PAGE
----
The west nave window comprises of three round-headed lights.
The Monk’s choir is the east part of the nave.
This is what the windows look like in the morning light from the main road.
The crossing tower above the intersection of the chancel, nave and transept was added in the 15th century. Towers were not allowed by the Order’s authority at the time the monastery was built. The rib vaulting of the tower’s ceiling is well preserved. The pointed arches open to the nave, chancel and both transepts. Each transept has two chapels on the east side.
There are a tomb and funeral slabs in the crossing.
I went to the north transept to check out the chapels. And this is what I found.
Of course I stuck there for a long time watching the mama swallow and her “yellow-lipped” babies.
There is something else quite amazing in the chapels – beautifully carved tomb weepers decorating the mensa-tomb chests. In the picture below you see six weepers – the apostles who can be recognized by the attributes related to the manner of their martyrdom. From the left: St John with a chalice; St Thomas with a lance; St Simon with a saw; St Bartholomew with skin – it is believed he was flayed alive; St Paul holding a sword, and St Matthew an axe. The carvings were made by the sculptor Rory O’Tunney of Callan.
These weepers are St Catherine of Alexandria with a wheel, St Michael the Archangel in the centre, and St Margaret of Antioch wearing a ring broach and stomping on a dragon’s head.
I left the chapels and went to the presbytery to admire the ancient wall paintings.
In the image below, you see three tomb niches in the wall under the painted fragment. It is where two tomb effigies from the next picture were originally placed.
The tomb effigy in background represents Felix O’Dulany, the first Abbot of Jerpoint praised for his ‘zeal, charity and prudence’. The other effigy (foreground) possibly represents Donal O’Fogarty, another bishop of the Diocese of Ossory.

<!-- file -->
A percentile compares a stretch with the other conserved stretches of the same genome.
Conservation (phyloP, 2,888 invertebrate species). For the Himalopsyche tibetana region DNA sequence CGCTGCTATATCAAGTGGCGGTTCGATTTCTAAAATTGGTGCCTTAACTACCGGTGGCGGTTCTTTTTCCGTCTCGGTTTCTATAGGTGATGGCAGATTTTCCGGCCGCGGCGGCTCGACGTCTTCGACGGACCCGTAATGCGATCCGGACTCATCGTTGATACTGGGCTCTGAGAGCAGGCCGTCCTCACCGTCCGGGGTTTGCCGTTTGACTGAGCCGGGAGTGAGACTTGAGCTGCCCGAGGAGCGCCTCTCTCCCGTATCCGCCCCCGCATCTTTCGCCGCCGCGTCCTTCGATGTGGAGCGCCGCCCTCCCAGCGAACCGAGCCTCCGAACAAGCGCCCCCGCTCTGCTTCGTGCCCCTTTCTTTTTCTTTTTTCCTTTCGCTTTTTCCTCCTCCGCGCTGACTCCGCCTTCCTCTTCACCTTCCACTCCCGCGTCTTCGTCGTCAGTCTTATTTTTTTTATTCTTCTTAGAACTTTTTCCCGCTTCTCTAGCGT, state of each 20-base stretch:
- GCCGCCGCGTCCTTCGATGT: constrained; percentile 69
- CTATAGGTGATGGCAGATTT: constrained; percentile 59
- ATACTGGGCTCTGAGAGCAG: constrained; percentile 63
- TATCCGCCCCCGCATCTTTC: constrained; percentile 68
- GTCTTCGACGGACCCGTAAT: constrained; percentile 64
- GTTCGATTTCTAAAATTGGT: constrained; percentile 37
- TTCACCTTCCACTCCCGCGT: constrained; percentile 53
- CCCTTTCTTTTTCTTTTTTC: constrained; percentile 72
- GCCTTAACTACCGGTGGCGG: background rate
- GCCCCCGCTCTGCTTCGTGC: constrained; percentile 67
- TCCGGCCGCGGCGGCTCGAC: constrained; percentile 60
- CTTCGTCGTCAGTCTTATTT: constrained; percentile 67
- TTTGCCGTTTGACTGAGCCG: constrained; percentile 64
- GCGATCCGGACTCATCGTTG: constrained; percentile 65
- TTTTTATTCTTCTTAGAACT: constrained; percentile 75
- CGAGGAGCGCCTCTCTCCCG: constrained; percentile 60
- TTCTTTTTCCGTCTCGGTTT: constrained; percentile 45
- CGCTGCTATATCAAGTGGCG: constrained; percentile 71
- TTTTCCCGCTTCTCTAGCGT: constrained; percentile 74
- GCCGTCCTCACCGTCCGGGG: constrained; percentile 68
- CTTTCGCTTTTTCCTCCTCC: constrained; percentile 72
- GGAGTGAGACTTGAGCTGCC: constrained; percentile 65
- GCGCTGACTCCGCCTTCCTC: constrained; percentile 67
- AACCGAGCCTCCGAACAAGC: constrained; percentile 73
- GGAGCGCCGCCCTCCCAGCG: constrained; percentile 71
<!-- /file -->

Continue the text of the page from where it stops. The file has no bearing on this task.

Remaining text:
Bishop O’Dulany died in 1202. They say ‘many miracles were wrought by him’. The face of the effigy is badly worn: it was believed that pilgrims touching the face would be cured of their illnesses.
This is a 15-16th century wall painting after the restoration works. You can see the fragments of two shields with the scallop shells and wild boars – four shells and possibly four boars. Scallop shells represent St James and are the symbol of pilgrimage. I am not sure about the boars. Usually they represent ferocity and power. I should have listened to Margaret’s explanation instead of looking for birds 🙂
The abbey is famous for its large number of stone carvings untypical for a Cistercian monastery. You will find amusing figures of animals and fantastic creatures, knights, damsels, monks and smiling bishops carved on the piers. There are so many carvings that when you come again you will find something new you haven’t seen before.
The west part of the cloister arcade is reconstructed. You will find many lay and religious carvings there, and learn about the armor and clothing worn at the times.
The famous ‘man with the stomach ache’.
View of the tower from the west side of the cloister arcade.
The south part of the cloister arcade also survive.